Cash-strapped communities urged lawmakers Thursday to prioritize education funding as they renegotiate the state budget two months after it was vetoed. Republican Gov. Chris Sununu, meanwhile, sent school officials a revised spending proposal and said he remains willing to compromise.
Democrats, who control the Legislature, say the $13 billion, two-year budget they passed in June would have provided property tax relief and a boost to education funding while addressing the state’s most pressing problems. But Republicans argue it relied on one-time surplus funds for ongoing expenses and would drive the state toward a broad-based tax.
Speaking at a public hearing, Claremont School Board Chairman Frank Sprague told lawmakers that the increased education funding would have been transformational for his city, and that he’s angry that it remains in limbo.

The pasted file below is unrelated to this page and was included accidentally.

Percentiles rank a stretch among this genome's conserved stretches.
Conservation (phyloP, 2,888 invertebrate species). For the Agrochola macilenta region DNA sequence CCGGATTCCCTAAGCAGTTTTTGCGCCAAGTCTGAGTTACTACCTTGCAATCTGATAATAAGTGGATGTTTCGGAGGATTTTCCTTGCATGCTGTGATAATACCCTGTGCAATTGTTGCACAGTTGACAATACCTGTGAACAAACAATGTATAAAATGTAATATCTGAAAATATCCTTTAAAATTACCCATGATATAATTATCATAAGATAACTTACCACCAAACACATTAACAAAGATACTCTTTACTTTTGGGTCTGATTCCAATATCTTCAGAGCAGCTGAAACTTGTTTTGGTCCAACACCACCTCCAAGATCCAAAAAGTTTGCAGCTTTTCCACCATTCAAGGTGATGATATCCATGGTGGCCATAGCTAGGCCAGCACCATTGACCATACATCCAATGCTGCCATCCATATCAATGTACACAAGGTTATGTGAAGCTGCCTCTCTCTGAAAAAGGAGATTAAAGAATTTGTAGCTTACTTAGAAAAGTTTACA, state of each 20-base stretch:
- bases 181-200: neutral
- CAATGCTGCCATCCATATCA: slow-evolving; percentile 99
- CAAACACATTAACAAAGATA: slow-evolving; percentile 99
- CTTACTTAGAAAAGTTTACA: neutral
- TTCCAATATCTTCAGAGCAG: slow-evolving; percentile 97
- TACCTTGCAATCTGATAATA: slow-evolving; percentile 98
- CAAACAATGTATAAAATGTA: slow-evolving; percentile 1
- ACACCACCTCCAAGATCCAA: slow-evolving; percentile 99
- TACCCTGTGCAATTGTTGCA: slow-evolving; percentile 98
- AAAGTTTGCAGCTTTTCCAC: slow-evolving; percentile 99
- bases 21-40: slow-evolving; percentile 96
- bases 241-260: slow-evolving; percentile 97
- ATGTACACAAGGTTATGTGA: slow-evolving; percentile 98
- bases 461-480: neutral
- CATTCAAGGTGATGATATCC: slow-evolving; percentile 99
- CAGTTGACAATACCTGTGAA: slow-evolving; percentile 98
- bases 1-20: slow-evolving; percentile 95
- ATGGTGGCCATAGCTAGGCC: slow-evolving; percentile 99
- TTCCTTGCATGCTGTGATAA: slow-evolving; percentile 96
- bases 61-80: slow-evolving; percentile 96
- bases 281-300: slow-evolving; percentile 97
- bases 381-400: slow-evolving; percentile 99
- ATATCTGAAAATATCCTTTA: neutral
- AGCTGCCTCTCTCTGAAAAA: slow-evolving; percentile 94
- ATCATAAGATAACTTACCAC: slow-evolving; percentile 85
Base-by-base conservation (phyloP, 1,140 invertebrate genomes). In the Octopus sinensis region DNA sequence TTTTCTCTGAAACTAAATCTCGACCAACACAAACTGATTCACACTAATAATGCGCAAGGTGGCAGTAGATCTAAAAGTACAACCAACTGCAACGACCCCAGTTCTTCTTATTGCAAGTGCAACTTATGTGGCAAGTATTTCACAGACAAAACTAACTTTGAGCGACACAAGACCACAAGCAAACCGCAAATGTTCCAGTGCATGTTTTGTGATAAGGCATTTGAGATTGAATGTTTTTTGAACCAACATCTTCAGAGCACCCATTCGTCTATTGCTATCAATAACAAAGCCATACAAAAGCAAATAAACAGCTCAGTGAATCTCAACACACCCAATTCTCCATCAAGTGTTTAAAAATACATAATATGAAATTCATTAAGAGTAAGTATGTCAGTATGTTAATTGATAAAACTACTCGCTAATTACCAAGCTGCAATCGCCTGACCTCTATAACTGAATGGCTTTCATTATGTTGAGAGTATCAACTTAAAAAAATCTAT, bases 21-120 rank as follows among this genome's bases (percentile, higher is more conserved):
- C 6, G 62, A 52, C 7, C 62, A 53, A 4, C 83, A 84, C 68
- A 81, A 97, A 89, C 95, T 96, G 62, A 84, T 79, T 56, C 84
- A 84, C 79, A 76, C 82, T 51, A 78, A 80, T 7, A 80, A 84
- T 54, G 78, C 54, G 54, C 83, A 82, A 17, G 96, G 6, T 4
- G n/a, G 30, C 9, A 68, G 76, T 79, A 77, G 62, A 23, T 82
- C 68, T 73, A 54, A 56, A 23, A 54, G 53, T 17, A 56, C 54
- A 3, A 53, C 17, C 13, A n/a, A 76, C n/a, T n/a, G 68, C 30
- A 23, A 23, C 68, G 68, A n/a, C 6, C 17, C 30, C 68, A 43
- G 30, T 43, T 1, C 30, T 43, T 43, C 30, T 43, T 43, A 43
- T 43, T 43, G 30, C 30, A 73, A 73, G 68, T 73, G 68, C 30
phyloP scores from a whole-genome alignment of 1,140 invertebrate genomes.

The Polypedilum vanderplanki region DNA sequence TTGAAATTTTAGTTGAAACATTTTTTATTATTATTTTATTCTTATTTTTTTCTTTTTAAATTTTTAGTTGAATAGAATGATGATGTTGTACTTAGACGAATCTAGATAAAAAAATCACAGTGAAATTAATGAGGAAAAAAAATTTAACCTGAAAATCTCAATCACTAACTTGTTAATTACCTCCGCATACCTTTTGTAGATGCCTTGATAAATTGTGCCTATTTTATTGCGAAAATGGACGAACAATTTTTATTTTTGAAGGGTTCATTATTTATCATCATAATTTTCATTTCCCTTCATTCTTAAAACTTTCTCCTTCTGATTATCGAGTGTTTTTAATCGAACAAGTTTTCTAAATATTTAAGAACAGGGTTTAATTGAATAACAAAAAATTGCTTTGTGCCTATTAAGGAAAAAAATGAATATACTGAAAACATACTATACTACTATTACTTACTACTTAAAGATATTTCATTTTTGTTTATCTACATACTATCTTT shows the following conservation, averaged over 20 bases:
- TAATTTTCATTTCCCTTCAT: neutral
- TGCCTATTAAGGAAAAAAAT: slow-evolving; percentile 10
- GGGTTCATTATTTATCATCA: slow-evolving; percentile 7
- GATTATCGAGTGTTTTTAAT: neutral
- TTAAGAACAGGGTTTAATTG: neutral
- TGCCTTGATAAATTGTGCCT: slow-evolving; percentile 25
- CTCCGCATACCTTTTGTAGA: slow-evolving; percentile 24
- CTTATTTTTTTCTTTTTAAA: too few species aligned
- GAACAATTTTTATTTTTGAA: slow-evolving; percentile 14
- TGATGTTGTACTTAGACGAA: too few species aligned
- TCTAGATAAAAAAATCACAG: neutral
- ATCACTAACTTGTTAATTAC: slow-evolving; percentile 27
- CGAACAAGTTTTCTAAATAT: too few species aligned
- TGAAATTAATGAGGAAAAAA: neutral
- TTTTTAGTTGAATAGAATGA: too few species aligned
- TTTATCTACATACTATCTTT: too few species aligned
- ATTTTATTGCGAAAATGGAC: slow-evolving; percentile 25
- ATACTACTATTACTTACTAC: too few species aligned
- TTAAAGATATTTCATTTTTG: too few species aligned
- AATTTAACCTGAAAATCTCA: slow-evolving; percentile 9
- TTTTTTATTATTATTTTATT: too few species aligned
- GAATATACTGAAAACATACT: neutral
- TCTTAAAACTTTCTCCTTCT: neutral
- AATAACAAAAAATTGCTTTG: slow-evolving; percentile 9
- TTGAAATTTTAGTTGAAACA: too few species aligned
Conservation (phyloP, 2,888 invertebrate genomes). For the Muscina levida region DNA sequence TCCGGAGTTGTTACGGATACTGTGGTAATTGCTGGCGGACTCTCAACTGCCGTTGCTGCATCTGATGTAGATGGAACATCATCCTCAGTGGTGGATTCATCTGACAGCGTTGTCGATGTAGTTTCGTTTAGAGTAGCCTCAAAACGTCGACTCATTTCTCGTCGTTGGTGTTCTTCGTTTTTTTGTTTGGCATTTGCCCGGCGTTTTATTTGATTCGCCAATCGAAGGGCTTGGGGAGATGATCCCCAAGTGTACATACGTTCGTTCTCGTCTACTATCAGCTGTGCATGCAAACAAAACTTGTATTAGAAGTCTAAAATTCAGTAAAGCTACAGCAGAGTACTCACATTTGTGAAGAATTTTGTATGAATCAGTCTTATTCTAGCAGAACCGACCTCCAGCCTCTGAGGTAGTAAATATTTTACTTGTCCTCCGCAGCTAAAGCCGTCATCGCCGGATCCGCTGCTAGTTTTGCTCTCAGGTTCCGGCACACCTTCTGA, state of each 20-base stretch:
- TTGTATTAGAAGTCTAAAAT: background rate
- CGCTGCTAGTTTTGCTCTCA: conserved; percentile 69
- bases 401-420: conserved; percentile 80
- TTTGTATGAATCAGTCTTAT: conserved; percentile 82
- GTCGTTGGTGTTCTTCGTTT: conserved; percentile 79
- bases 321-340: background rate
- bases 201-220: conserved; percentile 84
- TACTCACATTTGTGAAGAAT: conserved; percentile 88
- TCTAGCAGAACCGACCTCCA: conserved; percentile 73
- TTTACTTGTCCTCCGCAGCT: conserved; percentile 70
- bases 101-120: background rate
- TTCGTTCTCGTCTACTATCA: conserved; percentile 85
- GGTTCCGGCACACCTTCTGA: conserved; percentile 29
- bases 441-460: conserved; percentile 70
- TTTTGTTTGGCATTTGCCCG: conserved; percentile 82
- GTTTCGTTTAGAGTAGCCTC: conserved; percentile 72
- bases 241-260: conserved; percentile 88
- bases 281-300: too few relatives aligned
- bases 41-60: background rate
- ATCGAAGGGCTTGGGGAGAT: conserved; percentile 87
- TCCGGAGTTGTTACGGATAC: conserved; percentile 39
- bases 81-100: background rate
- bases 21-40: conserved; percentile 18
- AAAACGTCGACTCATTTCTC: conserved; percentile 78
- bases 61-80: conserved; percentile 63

“We had so much hope that we were on the road to recovery, but like so many ... fell victim to politicians who clearly believe that ZIP codes should determine opportunity,” he said. “New Hampshire students suffer by perpetuating the inequities of the have-and-have-not system, the status quo system that moves a few districts forward but many backwards.”
The vetoed budget would have increased school funding by $138 million over two years, including $76 million to restore so-called stabilization grants. Sununu’s latest proposal includes $14 million for those grants. His plan would spend an additional $131 million over two years, but $60 million would be one-time grants for infrastructure improvements.